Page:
The Novelas Ejemplares and Cervantes' other less known works are almost equally well represented by both Spanish and foreign editions, including the first French and the first English editions of the Novelas.
A collection of books dating from 1566 through the early nineteenth century containing text printed in Anglo-Saxon type (i.e. typefaces that use Old English characters). It is not only a typographic collection but a rich source for research in the growth of English history and language as a serious field of study.
The Clubb Collection of Books in Anglo-Saxon Type, named for Merrel Clubb, late KU professor of English, and his son, Roger, was established in 1963. Based upon the Bryson (John Bryson, Librarian of Balliol College, Oxford) copy of the great Caedmon (Amsterdam, 1655) edited by the Dutch scholar Franciscus Junius, the collection already includes nearly 300 volumes of the works of the great septentrional antiquaries and provides not only the best known--if not the only--collection of books printed in Anglo-Saxon typefaces but also an excellent source for the beginnings of English historical and textual scholarship.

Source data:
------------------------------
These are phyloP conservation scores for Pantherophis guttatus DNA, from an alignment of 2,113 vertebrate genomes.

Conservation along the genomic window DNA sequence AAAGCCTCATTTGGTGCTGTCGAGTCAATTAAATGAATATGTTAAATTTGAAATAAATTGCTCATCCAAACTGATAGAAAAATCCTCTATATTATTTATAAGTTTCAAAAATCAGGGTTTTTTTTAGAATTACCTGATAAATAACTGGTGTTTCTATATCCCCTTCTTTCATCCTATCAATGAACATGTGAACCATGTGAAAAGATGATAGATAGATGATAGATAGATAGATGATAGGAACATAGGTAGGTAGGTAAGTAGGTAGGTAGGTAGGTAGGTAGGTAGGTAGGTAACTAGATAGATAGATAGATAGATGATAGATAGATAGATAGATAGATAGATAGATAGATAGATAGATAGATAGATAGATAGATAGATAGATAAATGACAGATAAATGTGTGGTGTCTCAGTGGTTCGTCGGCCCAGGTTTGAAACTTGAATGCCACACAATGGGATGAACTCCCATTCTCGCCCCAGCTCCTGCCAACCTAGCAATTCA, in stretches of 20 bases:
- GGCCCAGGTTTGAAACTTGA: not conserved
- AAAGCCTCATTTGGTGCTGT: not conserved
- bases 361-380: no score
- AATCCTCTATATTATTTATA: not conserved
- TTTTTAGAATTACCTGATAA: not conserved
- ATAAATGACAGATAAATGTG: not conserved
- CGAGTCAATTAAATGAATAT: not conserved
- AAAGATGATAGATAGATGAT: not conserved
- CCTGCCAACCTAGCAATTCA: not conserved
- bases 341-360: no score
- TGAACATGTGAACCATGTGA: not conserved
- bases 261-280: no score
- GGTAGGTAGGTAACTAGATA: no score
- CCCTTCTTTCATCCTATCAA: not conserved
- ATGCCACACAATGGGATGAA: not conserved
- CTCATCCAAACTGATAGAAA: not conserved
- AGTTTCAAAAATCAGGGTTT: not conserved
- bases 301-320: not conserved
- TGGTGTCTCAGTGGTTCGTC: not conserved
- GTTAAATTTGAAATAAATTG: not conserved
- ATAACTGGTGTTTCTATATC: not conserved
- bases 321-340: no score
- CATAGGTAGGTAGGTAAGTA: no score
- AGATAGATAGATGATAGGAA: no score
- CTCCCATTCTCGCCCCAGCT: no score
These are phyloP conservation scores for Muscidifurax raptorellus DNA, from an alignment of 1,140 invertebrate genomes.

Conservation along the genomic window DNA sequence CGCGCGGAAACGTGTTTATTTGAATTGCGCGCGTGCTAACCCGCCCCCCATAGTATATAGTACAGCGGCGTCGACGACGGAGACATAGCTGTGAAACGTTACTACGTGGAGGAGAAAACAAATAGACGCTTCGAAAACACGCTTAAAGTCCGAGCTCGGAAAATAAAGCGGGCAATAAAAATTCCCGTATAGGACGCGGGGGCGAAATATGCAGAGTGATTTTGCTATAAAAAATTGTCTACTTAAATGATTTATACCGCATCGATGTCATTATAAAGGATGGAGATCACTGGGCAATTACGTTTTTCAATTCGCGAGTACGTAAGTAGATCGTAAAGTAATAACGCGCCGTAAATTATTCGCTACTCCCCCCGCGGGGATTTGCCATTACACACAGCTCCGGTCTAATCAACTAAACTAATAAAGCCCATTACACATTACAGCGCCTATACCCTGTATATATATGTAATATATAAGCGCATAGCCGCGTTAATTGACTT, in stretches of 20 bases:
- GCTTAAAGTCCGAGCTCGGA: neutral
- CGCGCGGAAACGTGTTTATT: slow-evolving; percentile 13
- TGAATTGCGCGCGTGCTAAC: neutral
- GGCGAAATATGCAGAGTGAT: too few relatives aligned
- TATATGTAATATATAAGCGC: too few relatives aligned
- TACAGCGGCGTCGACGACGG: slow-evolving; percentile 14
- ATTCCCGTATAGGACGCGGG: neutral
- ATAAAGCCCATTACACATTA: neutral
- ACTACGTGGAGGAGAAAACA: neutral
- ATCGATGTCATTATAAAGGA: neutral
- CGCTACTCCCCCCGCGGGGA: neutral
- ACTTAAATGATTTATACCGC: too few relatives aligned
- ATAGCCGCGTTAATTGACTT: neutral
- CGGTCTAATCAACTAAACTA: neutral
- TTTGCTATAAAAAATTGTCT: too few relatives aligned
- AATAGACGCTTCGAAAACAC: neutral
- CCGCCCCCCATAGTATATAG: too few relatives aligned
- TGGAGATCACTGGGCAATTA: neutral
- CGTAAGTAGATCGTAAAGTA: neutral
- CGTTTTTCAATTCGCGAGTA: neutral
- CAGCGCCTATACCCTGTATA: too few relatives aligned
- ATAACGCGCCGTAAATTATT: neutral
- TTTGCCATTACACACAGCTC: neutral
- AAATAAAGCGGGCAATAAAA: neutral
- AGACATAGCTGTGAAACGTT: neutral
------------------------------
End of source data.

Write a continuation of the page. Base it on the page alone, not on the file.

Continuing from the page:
The intensive study of Anglo-Saxon texts and the printing of them began with Archbishop Matthew Parker (1504-1575). Parker, moved not only by the motives of disinterested scholarship but by a desire to prove the antiquity of the English church and to disprove the necessity of priestly celibacy (he had a wife), collected manuscripts assiduously and in 1566 hired John Day to provide the first Anglo-Saxon type. This font is represented in the Clubb collection in a number of examples, most notably Ælfric's A Testimonie of Antiquitie, London, 1566 (probably the first book printed in this type and quite possibly the first book printed in England in a font designed in England by an Englishman), William Lambarde's Archaionomia, London, 1568, and Parker's edition of Asser's Aelfredi Regis Res Gestae, London, 1574 (a curious production, being a Latin text set in Day's Anglo-Saxon type). The interest in English antiquities aroused by Parker became a consuming one for the next two centuries and the printing of texts continued rapidly. It is somewhat surprising to find that the first printing of Bede in England did not come until 1644 when Abraham Wheloc edited Bede in Latin and in Anglo-Saxon, along with the Anglo-Saxon Chronicle (first printing) and a number of Saxon laws (Cambridge, Roger Daniel, 1644). In 1659 William Somner produced the first dictionary of Old English to be printed, Dictionarium Saxonico-Latino-Anglicum (Oxford, W. Hart), and in 1689 Hickes' Institutiones Grammaticae Anglo-Saxonicae et Moeso-Gothicae was printed by the Oxford University press in the Junius type. In 1705, also from the Press at the Sheldonian Theatre, one of the greatest products of the Saxonists appeared: Humphrey Wanley's Librorum Vett. Septentrionalium, qui in Angliae Bibliothecis Extant, ... Catalogus, published as the second volume of Hickes' Thesaurus. The last great monument of Anglo-Saxon printing in this period was Wilkins' Concilia (London, 1737).